Ruby Iqbal

By Roshannah Bagley

LONDON, United Kingdom:: The middle of the year is fast approaching, in Britain this can only mean one thing – the end of the academic year, thus ‘graduate season’. Come June London’s Earl’s Court will be taken over by the country’s top fashion and design schools parading their final year collections. Running parallel to this is the London College of Fashion’s annual BA Fashion show and exhibition. With the first of several previews, FAULT presents an exclusive look at LCF student Ruby Iqbal.

FAULT:: How long have you had an interest in fashion?

Ruby:: I can’t really pinpoint a moment where I decided that I want to study fashion, or be a fashion designer; I think it’s happened without me realizing! I’ve always loved anything arty and creative but I’ve never really known what exactly I want to do. I don’t really plan ahead and my decision to apply to LCF was quite last minute…it sounded exciting so I thought why not! It was only once I got into the course that I really started to appreciate fashion and developed a love for embroidery and print in particular.

FAULT:: Where did you seek inspiration for your final collection?

Ruby:: My collection is inspired by deformity, malformation and abnormality. My aim was to create a collection that is beautiful on the surface, yet it roots from somewhere not conventionally ‘beautiful’. In my research workbook, you’ll see images of bruised and wrinkled skin, skin malformations and plastic surgery gone very wrong; it might appear to be slightly gruesome! However I wanted to take these themes and using embroidery techniques, turn something unsightly and unconventionally pretty, into something beautiful.

FAULT:: How did you materialize these ideas?

Ruby:: I wanted the embroidery to appear as if it is growing over the garments; inspired by the idea that if we get a bruise, scar, boil, rash or wrinkle it will grow over our skin suddenly and out of our control. I came up with an embroidery technique that was inspired by the rough, uneven and bumpy texture of skin…it is essentially quite unsettling and peculiar yet beautiful and organic at the same time.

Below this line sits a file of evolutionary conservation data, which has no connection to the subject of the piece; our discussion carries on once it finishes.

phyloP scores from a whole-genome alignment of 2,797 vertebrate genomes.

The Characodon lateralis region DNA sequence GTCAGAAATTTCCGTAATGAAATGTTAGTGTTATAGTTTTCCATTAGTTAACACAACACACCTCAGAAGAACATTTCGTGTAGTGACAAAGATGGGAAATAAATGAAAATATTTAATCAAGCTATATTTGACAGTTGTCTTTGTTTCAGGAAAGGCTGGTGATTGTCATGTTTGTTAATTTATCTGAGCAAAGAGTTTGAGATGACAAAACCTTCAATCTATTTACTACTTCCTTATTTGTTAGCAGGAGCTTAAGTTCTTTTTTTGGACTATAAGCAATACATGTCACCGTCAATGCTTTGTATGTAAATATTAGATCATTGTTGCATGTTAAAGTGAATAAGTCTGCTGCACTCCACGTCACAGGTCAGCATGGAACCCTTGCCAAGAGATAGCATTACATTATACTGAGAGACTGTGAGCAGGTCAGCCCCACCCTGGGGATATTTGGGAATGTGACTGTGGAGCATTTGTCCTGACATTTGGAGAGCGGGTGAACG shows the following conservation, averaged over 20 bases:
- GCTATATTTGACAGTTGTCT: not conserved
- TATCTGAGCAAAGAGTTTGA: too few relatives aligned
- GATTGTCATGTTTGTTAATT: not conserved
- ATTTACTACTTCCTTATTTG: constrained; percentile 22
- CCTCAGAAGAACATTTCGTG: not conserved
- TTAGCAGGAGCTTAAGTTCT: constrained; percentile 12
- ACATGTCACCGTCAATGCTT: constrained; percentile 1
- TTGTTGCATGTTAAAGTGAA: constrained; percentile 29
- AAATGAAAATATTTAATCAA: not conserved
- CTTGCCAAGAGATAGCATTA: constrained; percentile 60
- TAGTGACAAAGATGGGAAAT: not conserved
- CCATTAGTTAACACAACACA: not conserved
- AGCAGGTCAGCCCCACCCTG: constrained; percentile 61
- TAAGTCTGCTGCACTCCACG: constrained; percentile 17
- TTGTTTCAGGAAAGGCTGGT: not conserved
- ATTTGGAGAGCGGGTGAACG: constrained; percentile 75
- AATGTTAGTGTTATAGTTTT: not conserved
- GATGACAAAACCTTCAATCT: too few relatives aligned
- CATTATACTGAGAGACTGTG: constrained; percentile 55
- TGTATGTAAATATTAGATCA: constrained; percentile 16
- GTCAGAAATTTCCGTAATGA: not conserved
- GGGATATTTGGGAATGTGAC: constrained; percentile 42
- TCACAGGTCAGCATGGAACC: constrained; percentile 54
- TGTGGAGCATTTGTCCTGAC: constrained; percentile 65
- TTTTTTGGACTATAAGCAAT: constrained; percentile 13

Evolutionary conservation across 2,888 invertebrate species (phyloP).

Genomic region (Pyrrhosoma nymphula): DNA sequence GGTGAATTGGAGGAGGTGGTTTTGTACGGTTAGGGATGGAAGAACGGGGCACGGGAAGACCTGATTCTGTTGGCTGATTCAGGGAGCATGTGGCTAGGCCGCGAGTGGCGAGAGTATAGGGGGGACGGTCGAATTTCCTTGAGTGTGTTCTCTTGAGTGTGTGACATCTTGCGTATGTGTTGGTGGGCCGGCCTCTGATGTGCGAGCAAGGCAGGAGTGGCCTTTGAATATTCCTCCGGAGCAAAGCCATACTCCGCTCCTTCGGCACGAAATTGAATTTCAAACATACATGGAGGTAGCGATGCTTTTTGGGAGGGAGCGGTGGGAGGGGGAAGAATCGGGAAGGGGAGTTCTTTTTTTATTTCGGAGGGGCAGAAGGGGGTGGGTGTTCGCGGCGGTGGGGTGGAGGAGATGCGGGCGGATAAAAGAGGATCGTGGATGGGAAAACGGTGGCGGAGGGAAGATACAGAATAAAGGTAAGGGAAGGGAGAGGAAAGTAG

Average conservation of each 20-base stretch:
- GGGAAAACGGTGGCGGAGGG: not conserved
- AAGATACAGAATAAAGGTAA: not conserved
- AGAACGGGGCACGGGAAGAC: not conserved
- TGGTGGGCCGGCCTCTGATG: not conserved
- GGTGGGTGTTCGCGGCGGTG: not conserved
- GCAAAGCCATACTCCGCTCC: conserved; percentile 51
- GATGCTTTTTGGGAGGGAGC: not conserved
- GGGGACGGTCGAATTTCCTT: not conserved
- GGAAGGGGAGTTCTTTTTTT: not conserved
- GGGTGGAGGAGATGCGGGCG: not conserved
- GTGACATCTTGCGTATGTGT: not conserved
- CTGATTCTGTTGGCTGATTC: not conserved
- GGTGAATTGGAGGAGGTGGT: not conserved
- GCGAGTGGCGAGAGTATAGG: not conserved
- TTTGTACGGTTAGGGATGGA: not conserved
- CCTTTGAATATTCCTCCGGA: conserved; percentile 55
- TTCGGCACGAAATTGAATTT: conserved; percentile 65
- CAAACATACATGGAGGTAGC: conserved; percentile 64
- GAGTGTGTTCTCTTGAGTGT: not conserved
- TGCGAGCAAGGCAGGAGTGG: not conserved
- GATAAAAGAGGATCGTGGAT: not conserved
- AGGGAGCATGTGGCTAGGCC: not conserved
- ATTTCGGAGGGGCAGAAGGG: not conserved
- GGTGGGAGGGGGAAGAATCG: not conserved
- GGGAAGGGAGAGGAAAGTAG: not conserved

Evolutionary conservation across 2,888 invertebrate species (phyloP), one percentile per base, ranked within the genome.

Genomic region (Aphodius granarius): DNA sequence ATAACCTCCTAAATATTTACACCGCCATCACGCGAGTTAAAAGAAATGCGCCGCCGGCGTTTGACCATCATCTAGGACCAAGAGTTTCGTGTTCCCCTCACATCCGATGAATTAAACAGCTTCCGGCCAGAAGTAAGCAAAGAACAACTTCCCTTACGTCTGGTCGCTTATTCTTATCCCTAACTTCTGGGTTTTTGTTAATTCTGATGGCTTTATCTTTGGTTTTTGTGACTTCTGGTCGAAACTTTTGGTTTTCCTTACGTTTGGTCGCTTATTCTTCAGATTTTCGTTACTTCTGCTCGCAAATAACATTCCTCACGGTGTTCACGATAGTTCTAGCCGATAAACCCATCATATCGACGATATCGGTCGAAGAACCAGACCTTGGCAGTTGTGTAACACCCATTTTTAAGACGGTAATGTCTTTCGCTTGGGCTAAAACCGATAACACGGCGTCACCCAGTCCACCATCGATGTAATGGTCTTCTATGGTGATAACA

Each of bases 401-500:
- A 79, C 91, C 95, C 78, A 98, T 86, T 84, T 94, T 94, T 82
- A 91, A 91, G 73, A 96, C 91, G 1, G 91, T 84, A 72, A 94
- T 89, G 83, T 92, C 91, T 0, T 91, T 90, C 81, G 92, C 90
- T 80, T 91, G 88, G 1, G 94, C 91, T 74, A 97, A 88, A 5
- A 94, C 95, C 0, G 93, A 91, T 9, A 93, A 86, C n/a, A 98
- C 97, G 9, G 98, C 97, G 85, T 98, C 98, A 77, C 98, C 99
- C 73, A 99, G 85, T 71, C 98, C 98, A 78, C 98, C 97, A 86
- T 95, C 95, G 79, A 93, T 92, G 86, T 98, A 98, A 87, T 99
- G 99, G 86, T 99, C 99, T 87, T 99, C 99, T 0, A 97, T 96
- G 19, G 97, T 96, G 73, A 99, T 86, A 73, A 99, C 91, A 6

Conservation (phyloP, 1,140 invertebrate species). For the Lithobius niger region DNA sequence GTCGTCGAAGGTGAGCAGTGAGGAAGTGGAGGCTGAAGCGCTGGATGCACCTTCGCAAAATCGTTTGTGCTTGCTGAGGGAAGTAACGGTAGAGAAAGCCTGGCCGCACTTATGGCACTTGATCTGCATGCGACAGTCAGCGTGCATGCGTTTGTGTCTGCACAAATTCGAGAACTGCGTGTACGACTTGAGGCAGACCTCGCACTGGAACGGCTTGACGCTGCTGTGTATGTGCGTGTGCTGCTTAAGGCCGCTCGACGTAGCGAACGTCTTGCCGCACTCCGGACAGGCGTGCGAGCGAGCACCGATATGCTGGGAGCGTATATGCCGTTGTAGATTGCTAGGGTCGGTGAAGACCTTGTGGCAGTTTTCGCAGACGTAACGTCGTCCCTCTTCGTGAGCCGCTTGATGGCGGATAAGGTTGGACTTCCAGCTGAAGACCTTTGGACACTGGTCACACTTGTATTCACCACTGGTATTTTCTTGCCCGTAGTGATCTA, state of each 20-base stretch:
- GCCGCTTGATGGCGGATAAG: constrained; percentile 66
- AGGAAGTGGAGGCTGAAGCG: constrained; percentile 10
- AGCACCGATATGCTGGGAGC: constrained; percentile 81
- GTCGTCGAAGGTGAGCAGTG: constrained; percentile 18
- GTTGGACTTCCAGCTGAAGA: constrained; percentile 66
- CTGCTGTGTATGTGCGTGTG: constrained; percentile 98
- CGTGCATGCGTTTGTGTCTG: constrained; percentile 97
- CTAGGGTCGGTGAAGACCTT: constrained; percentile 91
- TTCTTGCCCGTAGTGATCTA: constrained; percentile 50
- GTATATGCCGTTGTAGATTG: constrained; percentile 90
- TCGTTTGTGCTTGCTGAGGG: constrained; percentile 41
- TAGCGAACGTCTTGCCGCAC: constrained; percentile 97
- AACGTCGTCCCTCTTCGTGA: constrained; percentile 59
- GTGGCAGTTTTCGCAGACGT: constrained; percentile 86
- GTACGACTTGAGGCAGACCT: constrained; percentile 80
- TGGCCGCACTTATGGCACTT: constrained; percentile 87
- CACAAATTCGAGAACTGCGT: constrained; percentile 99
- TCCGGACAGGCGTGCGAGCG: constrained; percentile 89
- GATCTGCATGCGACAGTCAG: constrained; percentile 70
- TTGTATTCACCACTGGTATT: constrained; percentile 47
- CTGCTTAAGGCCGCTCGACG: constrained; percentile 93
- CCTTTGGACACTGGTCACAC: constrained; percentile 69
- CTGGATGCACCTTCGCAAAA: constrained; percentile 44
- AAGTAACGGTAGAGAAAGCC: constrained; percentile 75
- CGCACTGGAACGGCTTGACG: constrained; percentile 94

FAULT:: Which fashion designers or houses do you admire and why?

Ruby:: There are so many but one of my favourite designers is Hussein Chalayan. His work is so out of this world and truly limitless, and his designs have got a surreal visionary quality that sets him apart from other designers. I think his use of crazy materials and technology within his shows makes him much more than just a ‘fashion’ designer. I also love Basso and Brooke …they do lots of colour so beautifully.

FAULT:: What do you intend to do once you have completed your studies?

Ruby:: I’m hoping to do work experience with a few designers before I find a job; I’d love to intern with Vivienne Westwood. I loved making my final collection, the whole process from start to finish was such a learning curve and hopefully it won’t be long before I get to make another one. I’m also hoping to go traveling now I don’t have to be back for the start of term!

FAULT:: What have you learnt from your time at LCF?

Ruby:: I feel very lucky to have studied at LCF. I have been studying here for 4 years in total and in that time I’ve learnt so much. The projects have been extremely varied yet they’ve all enabled me to be highly experimental and play with ideas and processes I’ve never tried before, whether it be a new print or embroidery technique, my creativity was never limited. I definitely think that I’ve learnt more from things that have gone horribly wrong! That’s why I think it’s really important to not be afraid to take a risk or completely experiment.

FAULT:: What is your FAULT?

Ruby:: I think too much and I stress too much!

To contact Ruby email:: [email protected]